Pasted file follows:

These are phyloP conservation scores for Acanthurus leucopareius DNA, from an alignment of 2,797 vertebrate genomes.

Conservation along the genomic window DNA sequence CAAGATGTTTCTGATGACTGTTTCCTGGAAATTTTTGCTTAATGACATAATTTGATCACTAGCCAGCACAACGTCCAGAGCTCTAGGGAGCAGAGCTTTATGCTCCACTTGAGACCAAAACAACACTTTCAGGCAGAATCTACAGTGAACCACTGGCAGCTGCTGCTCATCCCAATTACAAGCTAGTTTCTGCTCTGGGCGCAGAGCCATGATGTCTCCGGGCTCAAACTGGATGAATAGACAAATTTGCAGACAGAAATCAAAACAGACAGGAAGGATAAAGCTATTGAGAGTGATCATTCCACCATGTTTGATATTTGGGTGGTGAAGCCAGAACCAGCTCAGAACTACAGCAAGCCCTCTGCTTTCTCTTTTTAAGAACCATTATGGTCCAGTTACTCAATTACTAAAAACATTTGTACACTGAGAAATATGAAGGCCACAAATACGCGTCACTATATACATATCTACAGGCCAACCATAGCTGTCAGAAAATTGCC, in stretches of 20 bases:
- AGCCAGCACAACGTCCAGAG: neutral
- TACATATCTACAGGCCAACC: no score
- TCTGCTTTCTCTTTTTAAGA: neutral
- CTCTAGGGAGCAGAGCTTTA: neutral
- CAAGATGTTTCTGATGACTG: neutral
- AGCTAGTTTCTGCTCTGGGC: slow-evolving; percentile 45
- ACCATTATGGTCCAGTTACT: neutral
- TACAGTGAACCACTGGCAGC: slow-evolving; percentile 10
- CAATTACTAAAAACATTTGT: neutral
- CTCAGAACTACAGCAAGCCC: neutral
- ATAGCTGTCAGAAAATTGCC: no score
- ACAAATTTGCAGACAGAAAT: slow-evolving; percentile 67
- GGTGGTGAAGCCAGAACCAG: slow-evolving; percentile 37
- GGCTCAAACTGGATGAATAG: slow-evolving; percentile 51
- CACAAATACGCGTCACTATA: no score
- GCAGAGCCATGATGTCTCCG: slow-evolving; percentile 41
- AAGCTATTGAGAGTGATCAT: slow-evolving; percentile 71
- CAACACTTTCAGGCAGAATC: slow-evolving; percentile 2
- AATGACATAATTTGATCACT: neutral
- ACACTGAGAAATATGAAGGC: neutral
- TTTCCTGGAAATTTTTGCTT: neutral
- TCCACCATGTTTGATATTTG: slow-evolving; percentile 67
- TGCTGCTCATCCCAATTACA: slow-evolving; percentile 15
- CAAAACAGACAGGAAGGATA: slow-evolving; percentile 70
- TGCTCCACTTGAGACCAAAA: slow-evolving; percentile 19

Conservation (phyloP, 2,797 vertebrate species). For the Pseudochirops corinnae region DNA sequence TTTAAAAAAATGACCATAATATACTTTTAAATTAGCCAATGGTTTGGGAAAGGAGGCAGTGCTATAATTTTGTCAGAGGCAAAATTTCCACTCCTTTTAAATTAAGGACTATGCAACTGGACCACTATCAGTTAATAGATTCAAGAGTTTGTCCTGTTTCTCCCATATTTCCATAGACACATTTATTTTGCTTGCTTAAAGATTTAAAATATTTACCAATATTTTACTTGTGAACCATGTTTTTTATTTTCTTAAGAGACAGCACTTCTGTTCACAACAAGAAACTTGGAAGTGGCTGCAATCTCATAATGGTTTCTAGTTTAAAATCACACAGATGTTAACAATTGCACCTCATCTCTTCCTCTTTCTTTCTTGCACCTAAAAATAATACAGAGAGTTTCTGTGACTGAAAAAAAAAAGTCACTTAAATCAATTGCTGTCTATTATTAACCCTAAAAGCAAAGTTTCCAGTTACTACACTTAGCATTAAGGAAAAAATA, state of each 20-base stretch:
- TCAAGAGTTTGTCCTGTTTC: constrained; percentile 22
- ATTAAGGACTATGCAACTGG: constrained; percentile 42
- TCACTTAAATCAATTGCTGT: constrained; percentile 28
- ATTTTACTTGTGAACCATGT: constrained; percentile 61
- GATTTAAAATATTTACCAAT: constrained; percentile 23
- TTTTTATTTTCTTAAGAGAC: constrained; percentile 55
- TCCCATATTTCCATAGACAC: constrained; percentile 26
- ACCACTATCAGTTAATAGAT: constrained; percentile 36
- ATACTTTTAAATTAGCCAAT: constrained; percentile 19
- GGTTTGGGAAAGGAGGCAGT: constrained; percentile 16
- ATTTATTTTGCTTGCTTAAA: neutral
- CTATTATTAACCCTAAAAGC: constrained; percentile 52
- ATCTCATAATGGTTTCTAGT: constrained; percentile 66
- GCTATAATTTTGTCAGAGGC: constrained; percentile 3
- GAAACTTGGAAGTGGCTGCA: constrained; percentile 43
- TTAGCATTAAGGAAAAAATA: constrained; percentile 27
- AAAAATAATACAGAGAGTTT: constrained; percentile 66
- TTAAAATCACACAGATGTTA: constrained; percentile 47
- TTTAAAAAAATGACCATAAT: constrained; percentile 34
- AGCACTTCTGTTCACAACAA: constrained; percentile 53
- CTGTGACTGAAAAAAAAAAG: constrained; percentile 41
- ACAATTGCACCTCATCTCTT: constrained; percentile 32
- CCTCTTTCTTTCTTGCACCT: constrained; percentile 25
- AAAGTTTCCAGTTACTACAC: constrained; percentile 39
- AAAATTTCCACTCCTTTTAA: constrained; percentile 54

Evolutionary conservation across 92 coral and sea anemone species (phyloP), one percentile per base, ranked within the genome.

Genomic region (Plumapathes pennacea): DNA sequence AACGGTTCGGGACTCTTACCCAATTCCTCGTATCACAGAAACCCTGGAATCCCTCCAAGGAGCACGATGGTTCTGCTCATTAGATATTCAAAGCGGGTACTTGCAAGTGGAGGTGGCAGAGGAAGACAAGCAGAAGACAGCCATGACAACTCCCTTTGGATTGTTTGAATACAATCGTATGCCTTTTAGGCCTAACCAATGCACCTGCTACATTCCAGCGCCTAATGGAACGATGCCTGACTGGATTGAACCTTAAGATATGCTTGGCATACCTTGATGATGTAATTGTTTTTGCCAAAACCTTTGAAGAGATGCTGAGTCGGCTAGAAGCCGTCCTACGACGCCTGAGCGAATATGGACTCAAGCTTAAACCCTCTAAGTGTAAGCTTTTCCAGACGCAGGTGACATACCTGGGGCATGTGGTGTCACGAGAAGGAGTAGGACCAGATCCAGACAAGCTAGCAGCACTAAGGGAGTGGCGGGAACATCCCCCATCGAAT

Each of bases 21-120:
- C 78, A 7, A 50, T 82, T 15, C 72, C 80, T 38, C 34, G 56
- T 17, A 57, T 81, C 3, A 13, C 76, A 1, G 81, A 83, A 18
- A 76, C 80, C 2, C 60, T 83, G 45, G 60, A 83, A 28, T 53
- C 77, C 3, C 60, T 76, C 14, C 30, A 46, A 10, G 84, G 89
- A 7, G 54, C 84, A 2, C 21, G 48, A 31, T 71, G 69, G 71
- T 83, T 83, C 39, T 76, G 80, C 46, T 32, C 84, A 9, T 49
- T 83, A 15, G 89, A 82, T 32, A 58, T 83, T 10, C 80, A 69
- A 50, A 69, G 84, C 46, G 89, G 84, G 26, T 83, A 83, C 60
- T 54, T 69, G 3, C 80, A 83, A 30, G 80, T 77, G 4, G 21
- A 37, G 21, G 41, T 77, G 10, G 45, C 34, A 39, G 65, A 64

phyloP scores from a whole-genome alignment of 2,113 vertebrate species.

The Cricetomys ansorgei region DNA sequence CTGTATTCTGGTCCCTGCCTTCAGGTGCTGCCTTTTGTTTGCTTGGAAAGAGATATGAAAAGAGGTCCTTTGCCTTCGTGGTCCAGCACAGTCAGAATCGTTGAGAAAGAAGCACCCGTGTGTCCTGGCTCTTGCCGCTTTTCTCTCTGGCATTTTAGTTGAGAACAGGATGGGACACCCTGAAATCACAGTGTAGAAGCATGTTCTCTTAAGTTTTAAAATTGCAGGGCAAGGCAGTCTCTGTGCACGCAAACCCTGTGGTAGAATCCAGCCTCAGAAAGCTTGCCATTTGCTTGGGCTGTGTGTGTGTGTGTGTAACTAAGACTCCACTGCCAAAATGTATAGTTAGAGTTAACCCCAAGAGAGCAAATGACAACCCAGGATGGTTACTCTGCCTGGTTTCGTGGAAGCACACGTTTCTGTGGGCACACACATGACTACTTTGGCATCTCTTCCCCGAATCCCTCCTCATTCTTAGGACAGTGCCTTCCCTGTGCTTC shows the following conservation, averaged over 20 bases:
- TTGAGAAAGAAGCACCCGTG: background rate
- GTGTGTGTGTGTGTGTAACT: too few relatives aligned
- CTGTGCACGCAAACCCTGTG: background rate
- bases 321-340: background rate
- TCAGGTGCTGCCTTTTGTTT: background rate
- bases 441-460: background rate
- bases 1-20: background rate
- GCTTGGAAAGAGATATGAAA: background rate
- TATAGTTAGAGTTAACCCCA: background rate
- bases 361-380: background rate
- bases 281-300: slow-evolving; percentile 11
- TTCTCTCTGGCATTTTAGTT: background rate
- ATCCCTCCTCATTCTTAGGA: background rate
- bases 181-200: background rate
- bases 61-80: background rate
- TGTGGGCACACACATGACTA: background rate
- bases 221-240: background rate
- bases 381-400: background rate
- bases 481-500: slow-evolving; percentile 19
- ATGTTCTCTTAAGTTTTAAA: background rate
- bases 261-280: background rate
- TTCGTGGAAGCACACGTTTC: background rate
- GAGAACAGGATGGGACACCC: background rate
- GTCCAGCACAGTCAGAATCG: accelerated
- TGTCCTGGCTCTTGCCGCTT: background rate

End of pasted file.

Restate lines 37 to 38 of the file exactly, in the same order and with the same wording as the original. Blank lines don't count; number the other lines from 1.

- ATACTTTTAAATTAGCCAAT: constrained; percentile 19
- GGTTTGGGAAAGGAGGCAGT: constrained; percentile 16